DNA was discovered in 1869 by Friedrich Miescher, a Swiss physician. He found an acidic substance in the nuclei of cells in pus that he named nuclein. 

It was not until 1878 that the German chemist Albrecht Kossel purified the protein away from these nucleic acids, and also later identified its nucleobases (see above) - or component parts.

A pentose sugar (middle) attached
to a monophosphate group (left) 

and the site where a purine or 
pyrimidine nucleobase attaches (right). 
Nucleoside=sugar + base;
Nucleotide=sugar + base 

phosphate group
In 1919 the Lithuanian-American chemist Phoebus Levene identified that units of DNA (a nitrogenous base, a sugar and a phosphate; right) associated into chains. In 1937 these structures were first revealed through X-Ray diffraction thanks to English physicist and molecular biologist, William Astbury. In 1952 Dr Rosalind Franklin captured images of the patterns DNA crystals made when scattering X-Rays. In 1953 American molecular biologist James Watson and English molecular biologist Francis Crick proposed the double-helix model of DNA structure, based on an X-ray diffraction image.

Nucleic acid is one of several macromolecules (big molecules) found in the body (others include proteins and carbohydrates) which are formed by lots of individual molecules (nucleotides) strung together to form a polynucleotide. Each nucleotide consists of a sugar, a nitrogen base and a phosphate group. In RNA the sugar is called ribose (how the name ribonucleic acid comes about), and in DNA it is called deoxyribose which means that it is missing ("deoxy") a carbon atom compared to a ribose sugar.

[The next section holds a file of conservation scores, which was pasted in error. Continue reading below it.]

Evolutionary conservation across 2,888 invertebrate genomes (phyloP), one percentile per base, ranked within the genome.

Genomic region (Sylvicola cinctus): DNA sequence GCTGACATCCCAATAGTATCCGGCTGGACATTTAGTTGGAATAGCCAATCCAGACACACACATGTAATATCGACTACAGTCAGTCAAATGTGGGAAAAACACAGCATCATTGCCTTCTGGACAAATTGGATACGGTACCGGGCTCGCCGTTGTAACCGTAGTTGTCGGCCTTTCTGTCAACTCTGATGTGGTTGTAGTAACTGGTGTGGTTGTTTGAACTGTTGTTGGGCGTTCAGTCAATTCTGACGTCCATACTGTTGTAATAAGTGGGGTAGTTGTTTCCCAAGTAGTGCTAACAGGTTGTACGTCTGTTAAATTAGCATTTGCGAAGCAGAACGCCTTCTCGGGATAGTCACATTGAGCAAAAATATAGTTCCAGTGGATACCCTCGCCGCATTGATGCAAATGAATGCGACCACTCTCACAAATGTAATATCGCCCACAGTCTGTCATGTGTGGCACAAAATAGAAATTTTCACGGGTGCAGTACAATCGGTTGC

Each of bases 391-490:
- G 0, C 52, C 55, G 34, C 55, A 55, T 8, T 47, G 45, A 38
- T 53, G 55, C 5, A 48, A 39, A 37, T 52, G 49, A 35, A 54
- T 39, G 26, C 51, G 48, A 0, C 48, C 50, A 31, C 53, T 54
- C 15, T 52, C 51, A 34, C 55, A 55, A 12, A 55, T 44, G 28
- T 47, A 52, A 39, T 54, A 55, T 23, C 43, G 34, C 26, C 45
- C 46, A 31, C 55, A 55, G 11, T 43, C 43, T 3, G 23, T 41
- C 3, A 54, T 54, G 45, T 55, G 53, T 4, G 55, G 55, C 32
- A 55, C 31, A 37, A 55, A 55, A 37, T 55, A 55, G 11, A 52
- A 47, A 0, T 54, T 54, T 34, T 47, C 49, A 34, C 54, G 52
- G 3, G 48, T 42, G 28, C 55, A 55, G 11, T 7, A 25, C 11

The combination of a sugar with a any one of five different nitrogen bases creates a nucleoside. The five bases are divided into two categories based on the structure of their molecules; purines have two ring structures (adenine and guanine) while pyrimidines have one (thymine, cytosine and uracil). Adenine, guanine, thymine and cytosine are found in DNA whereas RNA replaces thymine with uracil.

If a phosphate molecule is added to a nucleoside it becomes known as a nucleotide. Nucleotides with a ribose sugar are therefore ribonucleotides, and nucleotides with a deoxyribose sugar are deoxyrobonucleotides. Each nucleotide's name can be shortened to a single letter, A for adenine, C for cytosine, G for guanine, T for thymine and U for uracil.

The chemical bond that links one nucleotide to another is formed between the phosphate group of one nucleotide and the sugar group of the next nucleotide via an ester bond between a carbon atom and an oxygen atom. Two things remain the same no matter how many nucleotides are added to the growing polynucleotide chain; one end of the chain has a free phosphate group and the other end has a free hydroxyl (-OH) group. These ends are called 5' ("five prime") and 3' ("three prime") respectively (there's no Optimus prime).



This naming system comes from the way we present a sugar structure when we draw it on paper. We start at the "top, right-hand" carbon and count in a clock-wise manner. The phosphate group of the previous nucleotide is linked to carbon number 5, and the phosphate group of the next nucleotide is linked to carbon number 3. The naming system, 5' to 3' is used to describe the order of the nucleotides in the DNA strand. Think of the system as being similar to the way European people are taught to read and write - from the left side of a page to right side.